halakhic source (in the Talmud) indicating that such an act comes under
the prohibition of marith `ayin, and you can't make up your own." While
it is true that there are certain examples of Maaris Ayin specified in
the Talmud, that is not to exclude all other cases, & the poskim have
historically interpreted them as being general guidelines from which
other examples can be learned. See for example Yoreh Deah Siman 87 Seif
3-4. See also Igros Moshe O.C. Vol IV siman 82 who says explicitly that
all forms of Maaris Ayin are prohibited.

On another issue, Jeff Fischer writes (v28 #100) "...some shuls do not
say Baruch Hashem on Motza'ay Shabbos and Yom Tov." Later (v29 #5)
Joseph Geretz suggests that this is Nusach Sfard. My own personal
experience has been that this is only done in Shteeblach, & that the
vast majority of places that daven Sfard say it on Motzaey Shabbos as
well (those who say it all week, that is). In any event, R' Moshe
Feinstein writes (Igros Moshe Y.D. Vol. III Siman 96 #8) that this
custom does not any basis or status as a minhag.

From: Aaron Fischman <afischman@...>
Date: Fri, 16 Jul 1999 08:51:47 -0400
Subject: RE: Business Meetings in Non-Kosher Restaurants

I have had the 'opportunity' to attend meetings in non kosher
establishments.  At first I wore a baseball cap, but it seemed out of
place in nicer restaurants.  Now I wear my work ID prominently to make
it obvious that I am at a work related function.  I also have my own
food, though I will usually have Diet Coke.

Aharon Fischman


From: Russell Hendel <rhendel@...>
Date: Sun, 18 Jul 1999 19:15:55 -0400 (EDT)
Subject: Nutritional advise for non Jewish Restaurant eating

Just wanted to complement all the excellent postings about advice to
businessmen who eat in non kosher restaurants.(Zvi Weiss (v29n8)
summarized several postings in v28n101 thru v29n8 by quoting a discussion
at a convention that is permissable).

I just wanted to add some advice about what to eat. Obviously if you
are consumating a business deal you want to feel fresh and alert. There
have been many studies on what is optimal to eat (Eg'The Breakfast Meal
in Relation to What we eat'(Orent-Keiles and Hallman) US Department of
Agriculture #827, 1949--many other studies have been conducted since then
and there is even a Gmarrah in Baba Kamah echoing this theme).

The bottom line of all these studies is that if you ONLY have carbohydrates
then your body digests them quickly, pulls all the sugar out of your system
and you are left with a "hungry feeling". However if you combine protein
with the carbohydrates the body digests them slowly and releases the sugar
into your system at a gradual pace making you feel good.

Based on the above, when I eat in non-kosher restaurants I always try
and have some protein as well as sugar: I usually have a glass of milk
with orange juice (or as other posters suggested, yogurt or fruit or
salad and dressings if the containers are available and are Kosher).
Another good source of protein are packaged (Kosher) peanuts (you
can even purchase small packages and bring them along with you to
the restaurant).

Russell Jay Hendel; Phd ASA
Moderator Rashi Is Simple


From: Susan Chambre <Smchambre@...>
Date: Mon, 19 Jul 1999 15:26:10 EDT
Subject: Purpose of the List

I have been following the discussion about business meetings in
non-kosher restaurants with some interest since I attended a shiur this
past year at which Rabbi Herschel Schacter discussed this matter along
with other Halachot related to business.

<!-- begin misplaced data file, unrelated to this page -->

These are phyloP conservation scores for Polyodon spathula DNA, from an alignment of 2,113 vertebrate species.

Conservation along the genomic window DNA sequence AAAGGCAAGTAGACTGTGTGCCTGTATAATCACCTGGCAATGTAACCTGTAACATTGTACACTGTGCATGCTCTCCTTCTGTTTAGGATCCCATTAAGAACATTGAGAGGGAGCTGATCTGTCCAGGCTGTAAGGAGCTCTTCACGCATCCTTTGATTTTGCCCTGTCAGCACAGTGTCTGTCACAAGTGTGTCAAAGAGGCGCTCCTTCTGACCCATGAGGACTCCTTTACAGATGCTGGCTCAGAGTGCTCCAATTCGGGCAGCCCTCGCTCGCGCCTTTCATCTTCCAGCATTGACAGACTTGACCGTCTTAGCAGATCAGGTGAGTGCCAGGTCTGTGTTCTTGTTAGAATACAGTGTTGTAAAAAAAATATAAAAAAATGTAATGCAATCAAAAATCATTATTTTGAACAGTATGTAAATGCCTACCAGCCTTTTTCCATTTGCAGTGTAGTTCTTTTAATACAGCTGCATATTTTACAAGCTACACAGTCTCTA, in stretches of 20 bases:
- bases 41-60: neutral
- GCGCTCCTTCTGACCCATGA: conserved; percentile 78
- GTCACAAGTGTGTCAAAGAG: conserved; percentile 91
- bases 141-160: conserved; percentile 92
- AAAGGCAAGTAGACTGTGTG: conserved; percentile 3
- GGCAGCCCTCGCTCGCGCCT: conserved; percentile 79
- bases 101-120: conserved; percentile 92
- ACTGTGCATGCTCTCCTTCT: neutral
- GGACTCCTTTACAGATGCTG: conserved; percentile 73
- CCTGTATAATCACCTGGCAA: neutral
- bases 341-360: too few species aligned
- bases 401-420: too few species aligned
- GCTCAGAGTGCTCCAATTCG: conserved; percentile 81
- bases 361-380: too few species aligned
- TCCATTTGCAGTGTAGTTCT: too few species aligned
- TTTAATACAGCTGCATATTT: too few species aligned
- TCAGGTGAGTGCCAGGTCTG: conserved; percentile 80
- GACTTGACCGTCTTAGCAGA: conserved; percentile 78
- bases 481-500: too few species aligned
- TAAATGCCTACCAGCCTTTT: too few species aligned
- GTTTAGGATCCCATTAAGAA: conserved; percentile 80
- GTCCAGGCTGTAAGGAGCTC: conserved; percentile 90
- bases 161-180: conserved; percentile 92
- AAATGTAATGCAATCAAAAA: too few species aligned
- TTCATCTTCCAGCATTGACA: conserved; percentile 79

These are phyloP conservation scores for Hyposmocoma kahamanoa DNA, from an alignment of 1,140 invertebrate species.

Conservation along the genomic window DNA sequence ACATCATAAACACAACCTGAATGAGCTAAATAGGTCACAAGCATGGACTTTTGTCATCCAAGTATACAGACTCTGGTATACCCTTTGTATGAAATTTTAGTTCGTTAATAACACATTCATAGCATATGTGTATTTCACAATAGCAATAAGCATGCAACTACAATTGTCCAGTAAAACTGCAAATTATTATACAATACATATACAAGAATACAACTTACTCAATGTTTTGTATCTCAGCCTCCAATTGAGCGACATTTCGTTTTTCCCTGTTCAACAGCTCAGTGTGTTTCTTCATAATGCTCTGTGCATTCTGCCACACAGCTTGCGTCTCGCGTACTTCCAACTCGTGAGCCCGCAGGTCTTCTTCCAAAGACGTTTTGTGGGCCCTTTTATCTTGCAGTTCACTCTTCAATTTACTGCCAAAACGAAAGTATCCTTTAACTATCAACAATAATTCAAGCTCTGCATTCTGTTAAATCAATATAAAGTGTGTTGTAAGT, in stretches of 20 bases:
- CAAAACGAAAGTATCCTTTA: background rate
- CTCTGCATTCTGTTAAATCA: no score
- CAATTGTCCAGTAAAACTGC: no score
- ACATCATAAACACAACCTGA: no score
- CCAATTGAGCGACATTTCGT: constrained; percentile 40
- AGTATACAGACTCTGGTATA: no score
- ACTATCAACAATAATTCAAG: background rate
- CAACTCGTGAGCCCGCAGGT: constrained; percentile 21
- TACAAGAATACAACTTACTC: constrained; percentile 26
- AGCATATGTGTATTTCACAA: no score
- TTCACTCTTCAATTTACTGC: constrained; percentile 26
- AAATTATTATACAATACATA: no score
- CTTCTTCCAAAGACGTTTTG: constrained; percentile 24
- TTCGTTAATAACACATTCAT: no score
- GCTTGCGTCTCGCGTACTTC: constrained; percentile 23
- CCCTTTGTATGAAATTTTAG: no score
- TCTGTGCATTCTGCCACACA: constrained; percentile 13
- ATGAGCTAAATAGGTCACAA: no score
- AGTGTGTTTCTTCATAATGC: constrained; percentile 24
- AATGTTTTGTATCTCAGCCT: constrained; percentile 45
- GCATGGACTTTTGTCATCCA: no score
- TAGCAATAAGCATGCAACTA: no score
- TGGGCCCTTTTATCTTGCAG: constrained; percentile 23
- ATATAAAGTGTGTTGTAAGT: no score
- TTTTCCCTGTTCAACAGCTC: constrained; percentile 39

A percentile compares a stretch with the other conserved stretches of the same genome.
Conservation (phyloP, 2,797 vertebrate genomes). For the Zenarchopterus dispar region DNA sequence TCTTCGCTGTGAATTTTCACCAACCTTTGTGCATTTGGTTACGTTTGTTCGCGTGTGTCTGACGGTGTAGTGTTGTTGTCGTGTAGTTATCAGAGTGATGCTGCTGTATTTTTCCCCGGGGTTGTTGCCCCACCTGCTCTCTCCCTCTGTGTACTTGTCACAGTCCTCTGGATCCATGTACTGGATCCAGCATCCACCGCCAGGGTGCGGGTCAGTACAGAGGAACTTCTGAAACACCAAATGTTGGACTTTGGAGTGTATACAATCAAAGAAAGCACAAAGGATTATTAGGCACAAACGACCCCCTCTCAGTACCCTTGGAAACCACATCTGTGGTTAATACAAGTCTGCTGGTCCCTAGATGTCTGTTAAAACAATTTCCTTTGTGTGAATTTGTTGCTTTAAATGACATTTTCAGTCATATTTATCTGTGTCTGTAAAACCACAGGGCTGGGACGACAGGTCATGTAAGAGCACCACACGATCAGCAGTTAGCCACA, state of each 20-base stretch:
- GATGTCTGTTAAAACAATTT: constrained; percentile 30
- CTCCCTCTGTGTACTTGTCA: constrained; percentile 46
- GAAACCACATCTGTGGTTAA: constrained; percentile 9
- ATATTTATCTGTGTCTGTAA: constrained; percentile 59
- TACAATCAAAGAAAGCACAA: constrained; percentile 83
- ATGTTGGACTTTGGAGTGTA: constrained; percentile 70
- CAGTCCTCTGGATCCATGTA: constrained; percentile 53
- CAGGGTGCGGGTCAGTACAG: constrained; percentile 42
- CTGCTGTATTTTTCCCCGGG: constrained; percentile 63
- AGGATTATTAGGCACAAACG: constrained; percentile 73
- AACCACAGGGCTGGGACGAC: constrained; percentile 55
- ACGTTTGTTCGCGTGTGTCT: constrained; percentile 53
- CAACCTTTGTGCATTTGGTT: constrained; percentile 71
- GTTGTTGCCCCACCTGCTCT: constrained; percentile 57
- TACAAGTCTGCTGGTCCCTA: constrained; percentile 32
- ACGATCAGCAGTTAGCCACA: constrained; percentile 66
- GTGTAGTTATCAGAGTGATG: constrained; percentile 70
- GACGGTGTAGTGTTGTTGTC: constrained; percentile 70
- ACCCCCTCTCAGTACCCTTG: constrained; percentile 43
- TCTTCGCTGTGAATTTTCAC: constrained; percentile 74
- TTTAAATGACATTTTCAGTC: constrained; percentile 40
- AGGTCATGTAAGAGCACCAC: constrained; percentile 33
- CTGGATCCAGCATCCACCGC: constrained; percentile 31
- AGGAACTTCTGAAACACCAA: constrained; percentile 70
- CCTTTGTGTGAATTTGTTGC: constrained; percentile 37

I have refrained from joining in the discussion since I have a lot of
trouble with second hand passing along of information in the form of "I
once heard Rabbi so and so say..."

My questions are as follows. 

Is the purpose of this list to seek answers to questions that might more
appropriately be addressed to Rebbeim since many of them they are in
fact shalot?

I should like to remind everyone that this list is, or at least was,
archived. This means that if you did a search on the net, you might be
able to refer to the answer.Someone not thoroughly familiar with
Orthodox ways (that one seek Rabbinic guidance -- or even a person who
doesn't know what LOR means) might be seriously misled.

Susan Chambre

From: Avi Feldblum <mljewish@...>
Date: Tue, 20 Jul 1999 06:13:46 -0400 (EDT)
Subject: Re: Purpose of the List

On Mon, 19 Jul 1999 <Smchambre@...> wrote:

> Is the purpose of this list to seek answers to questions that might more 
> appropriately be addressed to Rebbeim since many of them they are in fact 
> shalot? 

In the Welcome posting, as well as occasionally during discussions, I try
to make it clear that this list is NOT a source of psak. For any specific
case, in order to decide how YOU WILL ACT, you need to decide based on
your personal rabbinic decisor. The purpose of the list is to discuss the
underlying issues involved which a posek may weigh and judge on. In
addition, the list serves the purpose of bringing to the fore the various
aspects of a question or topic, that may not have been obvious to the
original poster.

> I should like to remind everyone that this list is, or at least was,
> archived. This means that if you did a search on the net, you might be
> able to refer to the answer.Someone not thoroughly familiar with
> Orthodox ways (that one seek Rabbinic guidance -- or even a person who
> doesn't know what LOR means) might be seriously misled.

This list is archived and indexed. For this reason, I recommend to people
to take the extra 10 minutes to reread what they have posted, to try and
make sure it holds together and that they try and spell check their work.
I may catch some of it, but you all will make my life easier, as well as
make this list more enjoyable for all, if you each take a few extra
minutes to read what you post before you send it out.

While there is the possibility that someone will pull material out of the
list out of context, in general if they pull any specific topic from the
archives, they are likely to find that it has been discussed several times
over the last 13 years, and that there are often many different opinions.

Avi Feldblum 
mail-jewish Moderator 


End of Volume 29 Issue 13